microcake

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  1. [quote name='Supbot' timestamp='1333661355' post='4928597'] Ok. Actually I was gonna use Ai but read that McMillen's game were drawn in Flash (which I am not even sure) so I wasn't sure anymore what to use to get that result. So I'm gonna use Ai then. I was thinking about a similar workflow to yours where I would sketch in Photoshop using my tablet and then vector it in Ai but that's for characters. Now, I'm really not sure how to do ground tiles with Ai... How do you do your ground and backgrounds? Also, if you could quickly go over your Ai settings that would help me a bunch. Things like resolution, depth of color etc and how to save them in optimal quality for a video game. One other thing is I read that XNA's exporter cannot really work with vectors so it converts them to PNGs so I was wondering why work with vectors if in the end your gonna end up working with non-scaleable assets. I have yet to do more research on this but if you know anything about it, let me know. We thought about building our own exporter but it would be a lot of work for now. [/quote] You work in a vector format and export as a .png spritesheet....so yes XNA reads .png spritesheets but you need to create them somehow, right? It's like saying "why would you work in .psd's when they'll eventually become .jpegs". You want to work in the editable format, save it FOREVER (because it's blasphemous to throw away source files D: ), and export as a .png. You *definitely* want to keep the editable file. The way I work is I work in vector and I keep all my art assets as scalable as possible so that, when I'm mocking up game screens, I can easily move and shift things around without losing quality or having to rebuild things. And you can definitely do the art in flash. People have done it, and it's not unheard of so don't think you're married to Ai. I also don't have any special settings I've had to use....other than you should be using RGB instead of CMYK. :S (CMYK = print design only.) Hope this helps! (And I welcome anyone to correct me! I've only worked for mobile games so I don't know if rules are different for different things.)
  2. You can always use a Freelance formula. [url="http://www.sitepoint.com/freelance-pricing-1-set-rate/"]http://www.sitepoint.com/freelance-pricing-1-set-rate/[/url] I have a book on how to establish and run your own independent freelancing gig, and they highly suggest using a formula (similar to the one on that site I just linked you to) in order to figure out how much you should be charging.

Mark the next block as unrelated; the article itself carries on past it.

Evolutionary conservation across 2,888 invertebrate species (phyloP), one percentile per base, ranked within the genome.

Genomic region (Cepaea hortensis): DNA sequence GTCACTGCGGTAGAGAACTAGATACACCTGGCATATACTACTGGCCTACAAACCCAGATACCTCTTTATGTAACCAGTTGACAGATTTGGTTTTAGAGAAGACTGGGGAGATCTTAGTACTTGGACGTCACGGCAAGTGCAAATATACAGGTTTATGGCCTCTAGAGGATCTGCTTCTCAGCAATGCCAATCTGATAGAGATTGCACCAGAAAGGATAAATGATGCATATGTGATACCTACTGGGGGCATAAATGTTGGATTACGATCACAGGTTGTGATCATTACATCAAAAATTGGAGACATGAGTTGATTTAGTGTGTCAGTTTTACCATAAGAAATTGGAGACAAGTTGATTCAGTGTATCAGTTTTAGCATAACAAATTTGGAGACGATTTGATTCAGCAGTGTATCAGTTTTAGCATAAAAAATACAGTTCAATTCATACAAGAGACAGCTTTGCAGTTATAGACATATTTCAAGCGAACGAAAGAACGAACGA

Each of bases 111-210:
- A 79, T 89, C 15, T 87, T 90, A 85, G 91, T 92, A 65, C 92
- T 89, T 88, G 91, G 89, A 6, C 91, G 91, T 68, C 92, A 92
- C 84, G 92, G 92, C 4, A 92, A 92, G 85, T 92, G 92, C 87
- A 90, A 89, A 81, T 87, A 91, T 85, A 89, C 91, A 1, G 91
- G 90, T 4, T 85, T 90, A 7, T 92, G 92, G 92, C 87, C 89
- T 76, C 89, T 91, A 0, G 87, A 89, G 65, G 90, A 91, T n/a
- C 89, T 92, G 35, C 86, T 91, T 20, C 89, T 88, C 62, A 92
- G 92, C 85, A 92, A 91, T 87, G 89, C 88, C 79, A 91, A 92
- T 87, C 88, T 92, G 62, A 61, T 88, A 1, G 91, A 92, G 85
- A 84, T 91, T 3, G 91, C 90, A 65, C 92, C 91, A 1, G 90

3. [quote name='Supbot' timestamp='1333586990' post='4928341'][list] [*]Do you have any online drawing lessons/tutorials to suggest me? [*]Should I sketch on paper then scan it or on a graphic tablet? [*]What's the workflow (steps) like between sketching and the final character render using Flash? Do you have any tutorial to suggest me? [*]Should the ground and environment be done with Flash as well? [*]Do you have any graphic table to suggest me? My price range is $300. [/list] [/quote] I would actually suggest using Adobe Illustrator to do your work. The key to this is that Illustrator works in vectors, meaning basically you can resize it and it retains most of its image quality. (I say "most" because resizing down to tiny tiny little sizes is still a little destructive, but that's not Illustrator's fault.) It's a little more difficult to handle compared to Photoshop, but I would really suggest using Photoshop more for "painterly" art styles. Flash can import assets from Illustrator and Photoshop, so Ashaman is right in that it's more of a programming framework. Most of the art should be done in PS or Ai, however some people DO make it in Flash so it's not impossible. But why would you do that when you have Illustrator at hand? Personally I make all my assets in Ai, then import them into Flash. ALL art assets. I personally think it's easier to draw and design in an environment like Ai that's made for something like that. The typical workflow (for me anyways, I can't promise I'm doing things at Best Practices level) is to sketch in Photoshop with your tablet (I have a WACOM Bamboo that cost me about $60-$70. Very all-purpose and something you should start with so that you aren't blowing your full $300 on a tablet that you might be unhappy with or use minimally), do your final artwork in Illustrator, and import to Flash. Blah I feel like I went around in circles, but I hope that helped.